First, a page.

Letter from the Senior Editors
Advice to Authors
As Senior Editors for a number of years of the online journal Cogent Economics and Finance we thought it might be helpful if we offered some advice to authors of papers who are considering submitting work to the journal. We receive many excellent submissions that are carefully written and researched, considering very important Economics / Finance research questions. However, we also find that we receive papers that we see no alternative but to reject. The advice below might seem basic but is meant to help authors avoid quick ‘desk reject’ decisions. This advice is offered as we receive many papers that we reject because the authors may not have considered these issues.
First, think carefully about whether the paper really is one that undertakes Economics / Finance analysis or whether it would be better suited to a publication in a different discipline. If you are unsure, read through your References list. We receive many papers with few, if any, Economics / Finance references included. If the Literature Review does not include discussion of research published in Economics / Finance journals, then this is a strong indication that the research might be better published elsewhere. Similarly, just because the original research is quantitative in nature, maybe using econometric techniques, this does not automatically indicate that the research is best suited to Cogent Economics and Finance. Original research is now published in many disciplines that uses quantitative, econometric models without the analyses being specifically in the Economics or Finance domains. For example, many management and marketing research papers use econometric methods.
A point to remember, but one which will help editors and reviewers, is to highlight in the Introduction the original research contribution of the paper. If you want your paper to go through the review process, you need to discuss convincingly the motivation, aims and contribution of your research in the Introduction. Motivation should be discussed based on the achievements and limitations in the area of your research in the academic literature. One purpose of such a discussion is to demonstrate the aims of your paper. If the motivation for your research is not convincing, your paper is unlikely to pass the review process.
Related to the above point, make sure that any paper includes a Literature Review that builds on the Introduction, putting the original research in context, and explains how your research adds to this literature. Then, always check to make sure that the most recent, relevant literature is included. Editors and reviewers will wonder if the paper is of wider interest if the literature review does not refer to any relevant literature published in, for example, the past ten or twenty years.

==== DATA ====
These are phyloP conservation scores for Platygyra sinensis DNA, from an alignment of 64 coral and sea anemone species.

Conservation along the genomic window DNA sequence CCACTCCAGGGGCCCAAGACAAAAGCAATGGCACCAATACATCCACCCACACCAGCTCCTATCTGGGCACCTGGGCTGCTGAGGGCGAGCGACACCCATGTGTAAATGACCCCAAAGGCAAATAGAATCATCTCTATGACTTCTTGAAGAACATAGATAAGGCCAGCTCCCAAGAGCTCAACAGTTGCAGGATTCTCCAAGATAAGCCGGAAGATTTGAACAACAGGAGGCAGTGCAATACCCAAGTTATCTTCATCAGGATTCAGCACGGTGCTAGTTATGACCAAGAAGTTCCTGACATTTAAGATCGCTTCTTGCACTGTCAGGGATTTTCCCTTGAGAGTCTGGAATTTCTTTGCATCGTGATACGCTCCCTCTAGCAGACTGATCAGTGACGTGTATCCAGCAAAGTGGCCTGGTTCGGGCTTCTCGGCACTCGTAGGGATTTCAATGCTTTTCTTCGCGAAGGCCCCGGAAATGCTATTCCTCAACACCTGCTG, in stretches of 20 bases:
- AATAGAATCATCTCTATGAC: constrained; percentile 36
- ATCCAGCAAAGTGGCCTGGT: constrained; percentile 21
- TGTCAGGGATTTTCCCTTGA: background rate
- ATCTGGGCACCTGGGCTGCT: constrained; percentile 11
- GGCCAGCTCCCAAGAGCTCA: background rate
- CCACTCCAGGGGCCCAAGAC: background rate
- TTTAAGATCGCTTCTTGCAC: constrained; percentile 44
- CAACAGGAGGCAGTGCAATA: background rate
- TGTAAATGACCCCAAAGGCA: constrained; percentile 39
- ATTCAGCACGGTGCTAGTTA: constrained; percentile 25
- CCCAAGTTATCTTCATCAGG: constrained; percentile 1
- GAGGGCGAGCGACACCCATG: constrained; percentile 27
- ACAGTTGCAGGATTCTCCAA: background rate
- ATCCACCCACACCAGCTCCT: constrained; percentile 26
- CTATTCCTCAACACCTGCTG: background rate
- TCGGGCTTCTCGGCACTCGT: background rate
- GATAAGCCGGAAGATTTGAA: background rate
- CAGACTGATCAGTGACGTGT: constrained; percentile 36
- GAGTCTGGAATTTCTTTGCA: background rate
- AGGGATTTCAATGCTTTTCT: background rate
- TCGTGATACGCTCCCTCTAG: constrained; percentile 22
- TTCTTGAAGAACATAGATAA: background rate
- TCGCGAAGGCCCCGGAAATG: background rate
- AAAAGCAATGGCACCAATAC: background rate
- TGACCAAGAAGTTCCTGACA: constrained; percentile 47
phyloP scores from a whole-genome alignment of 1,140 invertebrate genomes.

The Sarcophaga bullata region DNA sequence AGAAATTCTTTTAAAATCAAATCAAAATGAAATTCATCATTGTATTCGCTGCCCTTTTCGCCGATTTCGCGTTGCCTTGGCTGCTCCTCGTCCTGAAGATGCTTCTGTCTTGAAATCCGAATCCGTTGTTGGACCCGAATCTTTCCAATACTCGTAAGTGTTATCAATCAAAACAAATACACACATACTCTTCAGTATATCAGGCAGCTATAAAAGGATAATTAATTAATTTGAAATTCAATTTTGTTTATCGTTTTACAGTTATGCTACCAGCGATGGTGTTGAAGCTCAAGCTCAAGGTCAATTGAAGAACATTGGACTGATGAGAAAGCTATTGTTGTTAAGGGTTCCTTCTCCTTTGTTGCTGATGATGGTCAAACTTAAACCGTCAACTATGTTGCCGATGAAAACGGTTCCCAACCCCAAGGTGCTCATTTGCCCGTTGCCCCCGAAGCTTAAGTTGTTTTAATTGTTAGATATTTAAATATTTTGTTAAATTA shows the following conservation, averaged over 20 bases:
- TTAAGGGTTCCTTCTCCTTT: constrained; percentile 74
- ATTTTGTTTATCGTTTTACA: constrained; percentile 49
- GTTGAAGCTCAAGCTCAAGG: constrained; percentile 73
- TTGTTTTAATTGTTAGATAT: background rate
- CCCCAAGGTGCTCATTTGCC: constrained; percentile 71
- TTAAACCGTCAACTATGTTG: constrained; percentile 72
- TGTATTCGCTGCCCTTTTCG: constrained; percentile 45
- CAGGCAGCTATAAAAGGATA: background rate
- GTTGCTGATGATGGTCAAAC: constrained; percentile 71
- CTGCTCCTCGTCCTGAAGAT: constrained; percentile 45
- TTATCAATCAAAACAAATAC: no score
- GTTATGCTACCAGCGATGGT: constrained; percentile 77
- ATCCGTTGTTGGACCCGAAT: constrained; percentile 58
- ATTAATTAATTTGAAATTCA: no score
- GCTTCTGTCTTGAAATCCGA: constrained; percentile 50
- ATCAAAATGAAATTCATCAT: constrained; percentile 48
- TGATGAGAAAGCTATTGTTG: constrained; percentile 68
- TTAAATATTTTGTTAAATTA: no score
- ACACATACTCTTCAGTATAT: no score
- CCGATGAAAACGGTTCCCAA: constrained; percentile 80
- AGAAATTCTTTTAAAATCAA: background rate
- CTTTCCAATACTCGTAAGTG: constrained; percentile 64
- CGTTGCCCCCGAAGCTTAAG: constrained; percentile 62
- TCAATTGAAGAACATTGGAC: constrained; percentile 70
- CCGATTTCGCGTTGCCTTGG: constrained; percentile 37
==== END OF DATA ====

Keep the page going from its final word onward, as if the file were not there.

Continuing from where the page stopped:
Turning to the Data and Methodology sections. If using secondary data, always state the sources of all the explanatory and dependent variables, explaining any data transformations that were required, for example to convert nominal into real data, to deal with missing values or outliers etc. When absorbed in a research project for weeks, months or even years it is sometimes easy to forget that we need to explain the preliminary research steps to others who do not have the same detailed insight into the research undertaken. Editors and reviewers cannot simply trust that the basic research steps were undertaken, they need to be confident about the quality of any data used.
When discussing the research methodology applied, there is always a balance regarding the amount of detail to include. There is no need to explain in much detail econometric methods that are standard and readily available in textbooks. Detail on methodology should focus on techniques that are less commonly used and, of course, any relatively new and original econometric methods. Similarly, always justify why particular methods were used when others were available. Do not forget to include the relevant diagnostic test results. Again, editors and reviewers will immediately be nervous if authors do not report these in any econometric analysis.
Behavioural Economics and Finance research areas are rightly growing in popularity and we enjoy receiving submissions in these areas. However, we have one note of caution. We receive a number of submissions that rely on original data, including experimental or survey data, collected from students, typically university students. Sometimes it is entirely appropriate to use students but in other cases it is not. For example, university students may not be representative of broader populations when considering their finance or savings decisions taken to date.
Finally, before submitting your paper to Cogent Economics and Finance or any journal, check the Instructions for Authors carefully.
Make sure to follow the guidelines for including Keywords, an Abstract, a Public Interest Statement etc. Following all the guidelines helps speed up the editorial process.
We look forward to receiving your submissions in the future and hope that the advice above helps authors avoid receiving future rejection letters.
Caroline Elliott, David McMillan, Xibin Zhang